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Would Israel Go Nuclear Against Iran?

And will the U.S. be dragged along for the ride?


In August 1961, during a period when tensions between Washington and Moscow were at a high point, Admiral Konstantin I. Derevyanko penned a letter to Premier Krushchev. His purpose was to alert Krushchev to what the Admiral called the “nuclear romanticism” of the Soviet General Staff. The Admiral’s words still carry the force of logic and common sense and are still worthy of our attention today:

Which planet do these people [the Soviet General Staff] intend to live on in the future, and to which Earth do they plan to send their troops to conquer territories?... By this indiscriminately massive use of nuclear weapons on a small and narrow area like Western Europe, we would not only be accepting millions of radioactively contaminated civilians, but, because of the prevailing westerly winds, would also be radioactively contaminating millions of our own people for decades—our armed forces and the populations of the socialist countries, including our own country as far as the Urals.


According to an unnamed official of the U.S. Government, President Joe Biden has told Israel’s Prime Minister Benjamin Netanyahu that the United States will not participate in a counterstrike against Iran. This is gratifying news. 

Israel does not contemplate operations against Iran or any other state that challenges Israel’s bid for strategic dominance in exclusively conventional military terms. In other words, for Israel’s national leadership, the use of a nuclear weapon is always on the table. Israel’s fundamental deterrence is still asymmetric nuclear capability.

Until now, Washington’s unconditional support for any action Netanyahu wants to take has made Washington an accomplice in Israel’s deliberate slaughter and starvation of Gaza’s Arab population and in the Israeli attack on the Iranian consulate in Syria, a violation of international law. This collaborative support erodes the power and authority of the American People.

It’s time to ask whether American national interest and common sense are finally intruding in the formulation and conduct of U.S. foreign policy. No one in the United States, Europe, or Asia benefits economically, politically, or financially from a regional war in the Middle East that closes the Straits of Hormuz and potentially invites direct Russian military intervention on Iran’s side. Is it also possible that Biden might object to the destruction of life in Gaza?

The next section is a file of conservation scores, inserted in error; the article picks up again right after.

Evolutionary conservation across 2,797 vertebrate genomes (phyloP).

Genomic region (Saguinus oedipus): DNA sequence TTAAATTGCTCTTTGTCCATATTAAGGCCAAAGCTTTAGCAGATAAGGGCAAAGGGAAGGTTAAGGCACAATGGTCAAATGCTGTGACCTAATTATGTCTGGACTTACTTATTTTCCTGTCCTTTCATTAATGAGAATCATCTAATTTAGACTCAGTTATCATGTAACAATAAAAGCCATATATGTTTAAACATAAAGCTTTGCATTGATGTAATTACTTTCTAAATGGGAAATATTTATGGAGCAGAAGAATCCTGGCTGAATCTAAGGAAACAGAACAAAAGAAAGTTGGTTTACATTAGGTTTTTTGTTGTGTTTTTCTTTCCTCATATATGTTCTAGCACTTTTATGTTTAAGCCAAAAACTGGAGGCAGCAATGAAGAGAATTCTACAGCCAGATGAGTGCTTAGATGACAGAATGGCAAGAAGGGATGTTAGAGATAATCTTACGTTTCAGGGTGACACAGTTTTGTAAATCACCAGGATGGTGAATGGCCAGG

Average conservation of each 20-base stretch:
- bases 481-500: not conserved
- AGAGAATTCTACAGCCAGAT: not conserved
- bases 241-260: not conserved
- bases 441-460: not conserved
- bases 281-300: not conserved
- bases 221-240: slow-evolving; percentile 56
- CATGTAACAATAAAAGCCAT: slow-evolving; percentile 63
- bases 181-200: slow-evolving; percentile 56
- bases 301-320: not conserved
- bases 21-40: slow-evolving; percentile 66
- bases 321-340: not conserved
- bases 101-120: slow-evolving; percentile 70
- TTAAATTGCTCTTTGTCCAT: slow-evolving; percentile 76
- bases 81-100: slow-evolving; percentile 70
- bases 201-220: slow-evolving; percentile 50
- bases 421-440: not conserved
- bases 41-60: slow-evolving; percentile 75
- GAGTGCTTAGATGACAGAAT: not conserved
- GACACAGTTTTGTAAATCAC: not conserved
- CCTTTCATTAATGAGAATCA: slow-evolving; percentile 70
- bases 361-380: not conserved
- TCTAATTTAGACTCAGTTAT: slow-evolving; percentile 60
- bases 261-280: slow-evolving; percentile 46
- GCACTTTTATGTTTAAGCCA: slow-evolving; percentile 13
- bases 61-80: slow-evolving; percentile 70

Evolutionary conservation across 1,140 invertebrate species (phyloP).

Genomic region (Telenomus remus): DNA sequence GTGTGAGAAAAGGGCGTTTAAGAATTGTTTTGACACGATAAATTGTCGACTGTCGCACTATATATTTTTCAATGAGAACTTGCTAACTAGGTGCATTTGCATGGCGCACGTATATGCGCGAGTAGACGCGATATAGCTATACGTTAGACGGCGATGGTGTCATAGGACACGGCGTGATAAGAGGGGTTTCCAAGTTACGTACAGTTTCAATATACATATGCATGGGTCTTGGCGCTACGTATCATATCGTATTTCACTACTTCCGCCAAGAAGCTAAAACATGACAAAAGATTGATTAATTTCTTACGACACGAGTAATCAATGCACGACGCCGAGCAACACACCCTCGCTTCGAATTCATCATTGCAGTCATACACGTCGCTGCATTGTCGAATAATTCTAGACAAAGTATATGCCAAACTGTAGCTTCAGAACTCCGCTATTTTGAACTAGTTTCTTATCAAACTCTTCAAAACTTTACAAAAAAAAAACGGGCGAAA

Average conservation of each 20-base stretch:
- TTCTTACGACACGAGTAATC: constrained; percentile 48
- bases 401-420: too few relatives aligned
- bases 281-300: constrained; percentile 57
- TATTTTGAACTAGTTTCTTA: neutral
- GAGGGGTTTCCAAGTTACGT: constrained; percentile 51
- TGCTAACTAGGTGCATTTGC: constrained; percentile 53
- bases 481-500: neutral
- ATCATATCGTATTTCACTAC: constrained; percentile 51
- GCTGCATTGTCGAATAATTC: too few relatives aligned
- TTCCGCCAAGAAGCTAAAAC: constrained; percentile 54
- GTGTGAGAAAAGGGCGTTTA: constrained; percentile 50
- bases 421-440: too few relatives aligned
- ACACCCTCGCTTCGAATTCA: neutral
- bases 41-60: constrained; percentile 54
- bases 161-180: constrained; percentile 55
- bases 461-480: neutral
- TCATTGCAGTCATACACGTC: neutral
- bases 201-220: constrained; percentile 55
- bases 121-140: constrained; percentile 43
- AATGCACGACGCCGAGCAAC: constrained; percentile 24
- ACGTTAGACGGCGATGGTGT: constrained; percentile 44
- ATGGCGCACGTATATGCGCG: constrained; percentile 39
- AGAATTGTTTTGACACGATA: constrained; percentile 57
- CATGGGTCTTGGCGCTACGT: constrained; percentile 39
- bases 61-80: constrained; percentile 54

In this connection, the revelation that Defense Secretary Lloyd Austin allegedly asked Minister Yoav Gallant, his Israeli counterpart, to inform the United States in advance of any possible counterattack by Israel is small comfort. Americans should not forget that Netanyahu wields considerable influence on the Hill, and in the mainstream media. Already legislators are falling all over themselves to send additional billions to Israel while U.S. borders remain open, Americans die of fentanyl poisoning, criminality rises, and children are being trafficked.


It may be too soon to answer the question of whether U.S. foreign policy is changing. Why? Because Israeli Media reports that there were intense debates during the last two meetings of the Israeli war Cabinet on whether to launch a large-scale strike against Iran. Such an attack would likely target Iranian command-and-control, potential long-range missile sites, airbases, naval bases, and oil infrastructure. On the other hand, there was reportedly a discussion about an Israeli response that might be more “measured” to prevent a wider regional conflict.

What Americans know is that Iran targeted Israeli military installations, not Israel’s population. And Iran used a small fraction of its arsenal and very few of their newest weapons. Hezbollah effectively sat out the event. Though it is speculated that two Israeli airfields and possibly an intelligence station on the Golan Heights sustained some damage, the entire Iranian operation had a theatrical air about it.

No one was surprised. Certainly not the Israeli air forces or their colleagues in the U.S. and British air forces. As noted above, with few exceptions, most of the 300-plus drones and missiles were intercepted and shot down. 

Nevertheless, Iran understood what was required to overwhelm Israeli and allied air defenses. We may infer that there was also a desire in Tehran to avoid escalating the conflict. Consider what would happen if Iran launched 1500 drones and 800 ballistic missiles over several hours, or even days. Iran made its point. It’s simple: Iran can destroy Israel. Tehran created new conditions of deterrence that favor Iran.

Iran announced through their UN mission that they consider the issue of the Israeli strikes on their consular offices in Syria closed. But nothing is solved. Little has changed. A million are starving in Gaza, and Americans should expect the Israeli campaign of murder and expulsion in Gaza to resume shortly. 

As a result, Netanyahu will demand the subjugation or destruction of Iran or any Muslim entity that challenges Israeli strategic dominance. For Netanyahu it’s a matter of existential importance to Israel. Yet the U.S. did not commit to attacking Iran. This is unacceptable to Netanyahu, and he will work to alter Washington’s position.

Under the circumstances, Washington should expect Israel to employ whatever military power is at its disposal, including nuclear weapons, to destroy Iran’s strategic power. Destroying Iran’s underground nuclear facilities has been a goal for a very long time. 

Moscow, however, will not tolerate a devastating attack on Iran. The question is whether Biden will tolerate such an attack and continue to indulge Israeli operations in Gaza. Perhaps Biden should pause to read Admiral Derevyanko’s 1961 advice to Krushchev before he answers.